Jill Hullen, 47, of Discovery Bay died and her 14-year-old son suffered critical injuries after their personal watercraft collided with a 23-foot boat in Discovery Bay, according to a news report in the Contra Costa Times. Rescue personnel airlifted the boy to an area hospital after the California boating accident and later found his mother’s body 60 feet from the shoreline.
The article quoted David Piepho, town director of Discoery Bay, who said the area where Indian Slough passes over the north end of Discovery Bay can be dangerous because of the heavy amount of recreational traffic. According to the Contra Costa Sheriff’s Marine Patrol office, the driver of the bigger boat and his passengers were uninjured.
The California Department of Boating and Waterways recently released its “2007 California Boating Safety Report” providing data about boating accidents, injuries and deaths reported in 2007. According to this report California ranks first among all states for boating accidents, and when you consider that there are 964,881 registered recreational vessels in California, it is a wonder that the number isn’t higher.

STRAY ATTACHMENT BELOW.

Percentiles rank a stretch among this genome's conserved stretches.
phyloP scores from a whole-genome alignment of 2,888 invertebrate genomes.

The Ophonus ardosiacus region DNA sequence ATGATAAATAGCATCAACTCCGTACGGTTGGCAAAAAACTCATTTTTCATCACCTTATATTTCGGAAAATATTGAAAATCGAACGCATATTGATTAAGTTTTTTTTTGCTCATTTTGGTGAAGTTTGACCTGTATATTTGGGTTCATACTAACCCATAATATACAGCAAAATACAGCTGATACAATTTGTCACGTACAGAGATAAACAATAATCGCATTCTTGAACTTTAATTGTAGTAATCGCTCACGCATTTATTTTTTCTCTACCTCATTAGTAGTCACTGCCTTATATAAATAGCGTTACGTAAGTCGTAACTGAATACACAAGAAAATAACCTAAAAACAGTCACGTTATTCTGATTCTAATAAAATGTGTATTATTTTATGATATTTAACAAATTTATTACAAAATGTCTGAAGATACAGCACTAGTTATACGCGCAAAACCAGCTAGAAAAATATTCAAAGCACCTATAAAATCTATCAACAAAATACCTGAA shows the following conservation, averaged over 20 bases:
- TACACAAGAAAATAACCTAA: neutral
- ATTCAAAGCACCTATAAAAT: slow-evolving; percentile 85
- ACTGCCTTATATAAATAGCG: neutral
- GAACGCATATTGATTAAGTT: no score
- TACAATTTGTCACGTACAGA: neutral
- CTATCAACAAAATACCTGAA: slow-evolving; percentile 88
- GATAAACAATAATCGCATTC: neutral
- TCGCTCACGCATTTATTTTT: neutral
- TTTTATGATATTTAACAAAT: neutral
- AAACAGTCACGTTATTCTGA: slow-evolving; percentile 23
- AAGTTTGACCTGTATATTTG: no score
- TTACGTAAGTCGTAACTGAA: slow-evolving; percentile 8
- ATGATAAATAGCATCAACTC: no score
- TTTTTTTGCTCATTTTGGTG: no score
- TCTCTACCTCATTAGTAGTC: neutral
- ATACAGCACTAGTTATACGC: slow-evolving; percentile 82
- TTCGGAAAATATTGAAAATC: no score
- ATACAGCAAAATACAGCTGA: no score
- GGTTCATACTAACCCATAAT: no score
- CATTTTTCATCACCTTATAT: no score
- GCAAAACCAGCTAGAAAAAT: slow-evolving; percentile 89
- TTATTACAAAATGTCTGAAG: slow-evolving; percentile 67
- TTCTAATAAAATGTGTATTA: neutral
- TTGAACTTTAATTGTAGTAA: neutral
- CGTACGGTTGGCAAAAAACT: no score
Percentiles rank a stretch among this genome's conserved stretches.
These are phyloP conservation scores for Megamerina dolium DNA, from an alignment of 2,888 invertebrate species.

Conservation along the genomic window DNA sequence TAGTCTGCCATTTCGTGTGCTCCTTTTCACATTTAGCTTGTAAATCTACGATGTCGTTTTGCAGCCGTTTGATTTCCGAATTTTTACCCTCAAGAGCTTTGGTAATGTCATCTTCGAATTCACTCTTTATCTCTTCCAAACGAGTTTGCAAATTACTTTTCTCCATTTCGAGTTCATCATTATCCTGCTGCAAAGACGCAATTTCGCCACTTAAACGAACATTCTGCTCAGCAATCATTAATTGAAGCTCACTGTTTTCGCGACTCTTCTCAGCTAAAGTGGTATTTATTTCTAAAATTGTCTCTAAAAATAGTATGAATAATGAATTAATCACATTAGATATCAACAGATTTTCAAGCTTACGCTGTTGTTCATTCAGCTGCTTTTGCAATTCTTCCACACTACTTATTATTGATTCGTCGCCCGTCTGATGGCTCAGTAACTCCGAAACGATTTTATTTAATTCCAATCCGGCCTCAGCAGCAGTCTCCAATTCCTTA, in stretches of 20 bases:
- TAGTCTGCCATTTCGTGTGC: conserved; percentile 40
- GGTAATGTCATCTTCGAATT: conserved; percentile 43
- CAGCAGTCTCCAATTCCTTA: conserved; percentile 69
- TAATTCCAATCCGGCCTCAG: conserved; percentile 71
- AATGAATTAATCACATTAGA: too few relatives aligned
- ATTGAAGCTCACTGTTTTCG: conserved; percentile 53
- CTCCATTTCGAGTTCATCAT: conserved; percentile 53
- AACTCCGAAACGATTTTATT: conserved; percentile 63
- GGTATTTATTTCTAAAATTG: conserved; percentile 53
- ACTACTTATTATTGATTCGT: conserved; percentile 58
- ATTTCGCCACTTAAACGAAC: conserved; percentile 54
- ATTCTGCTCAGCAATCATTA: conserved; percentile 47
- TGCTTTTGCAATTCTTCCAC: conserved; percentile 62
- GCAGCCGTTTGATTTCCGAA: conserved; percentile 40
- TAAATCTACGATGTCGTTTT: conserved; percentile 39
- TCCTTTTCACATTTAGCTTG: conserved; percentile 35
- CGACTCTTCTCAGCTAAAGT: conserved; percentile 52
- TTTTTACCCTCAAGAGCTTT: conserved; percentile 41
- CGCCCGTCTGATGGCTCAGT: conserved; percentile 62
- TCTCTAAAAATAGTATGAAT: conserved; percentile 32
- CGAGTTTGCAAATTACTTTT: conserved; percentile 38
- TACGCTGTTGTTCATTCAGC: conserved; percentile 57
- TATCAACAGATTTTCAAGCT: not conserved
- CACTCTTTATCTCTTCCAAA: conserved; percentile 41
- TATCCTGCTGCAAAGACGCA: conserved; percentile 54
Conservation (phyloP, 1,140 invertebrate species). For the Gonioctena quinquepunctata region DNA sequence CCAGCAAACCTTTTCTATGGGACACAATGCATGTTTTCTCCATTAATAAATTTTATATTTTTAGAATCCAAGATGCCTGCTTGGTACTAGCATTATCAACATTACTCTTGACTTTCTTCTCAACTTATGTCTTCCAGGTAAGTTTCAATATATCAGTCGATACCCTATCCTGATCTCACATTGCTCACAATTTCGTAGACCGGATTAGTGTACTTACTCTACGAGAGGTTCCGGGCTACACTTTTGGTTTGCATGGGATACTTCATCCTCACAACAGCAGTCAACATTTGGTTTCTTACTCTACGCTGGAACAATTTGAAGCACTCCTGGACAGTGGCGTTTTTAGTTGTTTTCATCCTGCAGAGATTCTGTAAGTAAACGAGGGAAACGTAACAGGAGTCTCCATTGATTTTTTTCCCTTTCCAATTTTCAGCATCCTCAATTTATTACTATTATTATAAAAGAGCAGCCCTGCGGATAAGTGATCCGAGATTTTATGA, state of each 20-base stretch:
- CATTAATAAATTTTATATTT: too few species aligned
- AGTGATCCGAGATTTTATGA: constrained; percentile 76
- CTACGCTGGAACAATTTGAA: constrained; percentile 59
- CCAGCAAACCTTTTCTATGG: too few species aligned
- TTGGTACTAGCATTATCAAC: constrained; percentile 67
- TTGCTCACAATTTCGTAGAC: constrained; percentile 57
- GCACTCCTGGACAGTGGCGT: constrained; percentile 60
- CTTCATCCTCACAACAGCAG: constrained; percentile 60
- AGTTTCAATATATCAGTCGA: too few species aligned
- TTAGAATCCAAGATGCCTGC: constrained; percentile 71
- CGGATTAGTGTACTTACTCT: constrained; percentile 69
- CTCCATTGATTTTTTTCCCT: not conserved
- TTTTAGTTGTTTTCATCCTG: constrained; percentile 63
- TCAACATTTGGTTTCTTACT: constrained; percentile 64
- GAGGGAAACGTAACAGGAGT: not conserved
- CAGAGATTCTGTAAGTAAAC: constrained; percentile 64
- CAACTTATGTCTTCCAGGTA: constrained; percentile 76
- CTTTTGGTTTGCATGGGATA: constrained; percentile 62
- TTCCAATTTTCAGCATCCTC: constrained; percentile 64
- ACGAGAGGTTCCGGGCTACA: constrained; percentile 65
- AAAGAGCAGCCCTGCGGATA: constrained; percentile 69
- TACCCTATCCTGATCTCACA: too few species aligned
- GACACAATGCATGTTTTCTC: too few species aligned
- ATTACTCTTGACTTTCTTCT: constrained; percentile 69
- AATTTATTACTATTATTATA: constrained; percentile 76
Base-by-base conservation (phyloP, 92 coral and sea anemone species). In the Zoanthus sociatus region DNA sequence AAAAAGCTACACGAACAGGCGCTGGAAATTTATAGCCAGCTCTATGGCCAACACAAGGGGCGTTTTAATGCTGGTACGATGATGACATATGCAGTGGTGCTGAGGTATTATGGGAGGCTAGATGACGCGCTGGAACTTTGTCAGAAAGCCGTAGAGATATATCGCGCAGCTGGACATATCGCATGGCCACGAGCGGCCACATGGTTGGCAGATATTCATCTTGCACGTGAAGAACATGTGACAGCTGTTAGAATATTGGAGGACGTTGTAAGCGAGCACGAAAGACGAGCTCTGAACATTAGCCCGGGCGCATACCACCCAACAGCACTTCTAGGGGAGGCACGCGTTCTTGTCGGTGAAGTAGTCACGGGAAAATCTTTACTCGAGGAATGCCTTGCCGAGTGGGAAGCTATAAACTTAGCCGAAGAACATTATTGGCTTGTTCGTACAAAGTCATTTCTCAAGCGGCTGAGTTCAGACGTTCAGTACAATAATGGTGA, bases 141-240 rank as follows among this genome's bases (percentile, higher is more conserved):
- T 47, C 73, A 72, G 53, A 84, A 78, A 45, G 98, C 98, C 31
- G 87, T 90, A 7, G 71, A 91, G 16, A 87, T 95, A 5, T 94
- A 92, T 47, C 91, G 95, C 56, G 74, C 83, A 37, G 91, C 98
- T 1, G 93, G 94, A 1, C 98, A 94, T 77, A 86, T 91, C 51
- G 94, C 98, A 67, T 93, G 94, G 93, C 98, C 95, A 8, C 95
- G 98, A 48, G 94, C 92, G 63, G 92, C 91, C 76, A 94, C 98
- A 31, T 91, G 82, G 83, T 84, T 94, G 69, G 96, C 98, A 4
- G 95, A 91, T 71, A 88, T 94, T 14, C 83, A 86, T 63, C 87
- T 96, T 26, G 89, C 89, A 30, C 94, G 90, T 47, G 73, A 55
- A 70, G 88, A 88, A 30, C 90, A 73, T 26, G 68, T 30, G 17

My heart goes out to the Hullen family. Let’s keep the Hullen boy in our prayers for a complete and quick recovery.
The Hullen family will be well-advised to retain the services of an experienced California boating accident injury attorney. A skilled attorney will conduct a thorough, independent investigation into this accident and find out who or what caused the accident. If the driver of the bigger boat is determined to have been at fault then he or his employer (if any) would be held liable for the accident, injuries and damages.
This incident is also an important reminder for us to exercise caution when we are on the water. According to the report, 39 of 55 victims who died in California boating accidents were not wearing life jackets. Several incidents also involved the use of alcohol. In fact, alcohol is involved in about a third of all recreational boating fatalities. The majority of boating accidents are preventable and can be avoided if recreational boaters are ‘in command’ of their vessels and exercise the utmost care in operating their watercraft.